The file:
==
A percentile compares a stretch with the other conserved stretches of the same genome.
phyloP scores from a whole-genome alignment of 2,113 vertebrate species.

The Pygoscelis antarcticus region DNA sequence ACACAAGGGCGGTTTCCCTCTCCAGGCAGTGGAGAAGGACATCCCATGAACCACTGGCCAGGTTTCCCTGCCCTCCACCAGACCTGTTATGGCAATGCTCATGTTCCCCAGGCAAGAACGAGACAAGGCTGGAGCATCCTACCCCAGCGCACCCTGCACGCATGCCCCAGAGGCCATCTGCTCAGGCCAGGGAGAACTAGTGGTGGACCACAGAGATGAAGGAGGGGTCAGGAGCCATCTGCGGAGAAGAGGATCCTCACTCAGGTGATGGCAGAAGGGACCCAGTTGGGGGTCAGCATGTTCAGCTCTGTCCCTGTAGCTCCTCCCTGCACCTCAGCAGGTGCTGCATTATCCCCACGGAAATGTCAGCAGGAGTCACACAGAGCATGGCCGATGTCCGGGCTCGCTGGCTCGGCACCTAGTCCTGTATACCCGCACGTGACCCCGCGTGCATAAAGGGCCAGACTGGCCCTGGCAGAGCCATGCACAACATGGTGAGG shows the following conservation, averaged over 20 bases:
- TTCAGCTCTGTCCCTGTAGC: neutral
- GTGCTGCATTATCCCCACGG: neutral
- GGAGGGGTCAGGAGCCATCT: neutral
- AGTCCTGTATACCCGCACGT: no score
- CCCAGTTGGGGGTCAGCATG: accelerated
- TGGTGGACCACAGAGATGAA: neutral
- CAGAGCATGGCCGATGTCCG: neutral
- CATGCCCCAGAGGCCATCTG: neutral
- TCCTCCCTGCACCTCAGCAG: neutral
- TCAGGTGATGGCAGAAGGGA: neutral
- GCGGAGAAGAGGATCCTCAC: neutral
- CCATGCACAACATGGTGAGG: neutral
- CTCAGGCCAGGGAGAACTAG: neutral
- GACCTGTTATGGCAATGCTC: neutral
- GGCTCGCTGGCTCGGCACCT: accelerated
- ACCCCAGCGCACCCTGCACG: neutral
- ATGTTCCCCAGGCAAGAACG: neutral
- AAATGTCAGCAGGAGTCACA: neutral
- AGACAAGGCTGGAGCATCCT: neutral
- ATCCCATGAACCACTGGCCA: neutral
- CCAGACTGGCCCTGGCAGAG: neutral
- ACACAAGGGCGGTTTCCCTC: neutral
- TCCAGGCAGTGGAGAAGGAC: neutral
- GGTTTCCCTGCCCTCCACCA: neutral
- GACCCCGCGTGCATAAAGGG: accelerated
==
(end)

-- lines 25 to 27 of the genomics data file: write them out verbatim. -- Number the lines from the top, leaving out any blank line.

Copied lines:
- ACACAAGGGCGGTTTCCCTC: neutral
- TCCAGGCAGTGGAGAAGGAC: neutral
- GGTTTCCCTGCCCTCCACCA: neutral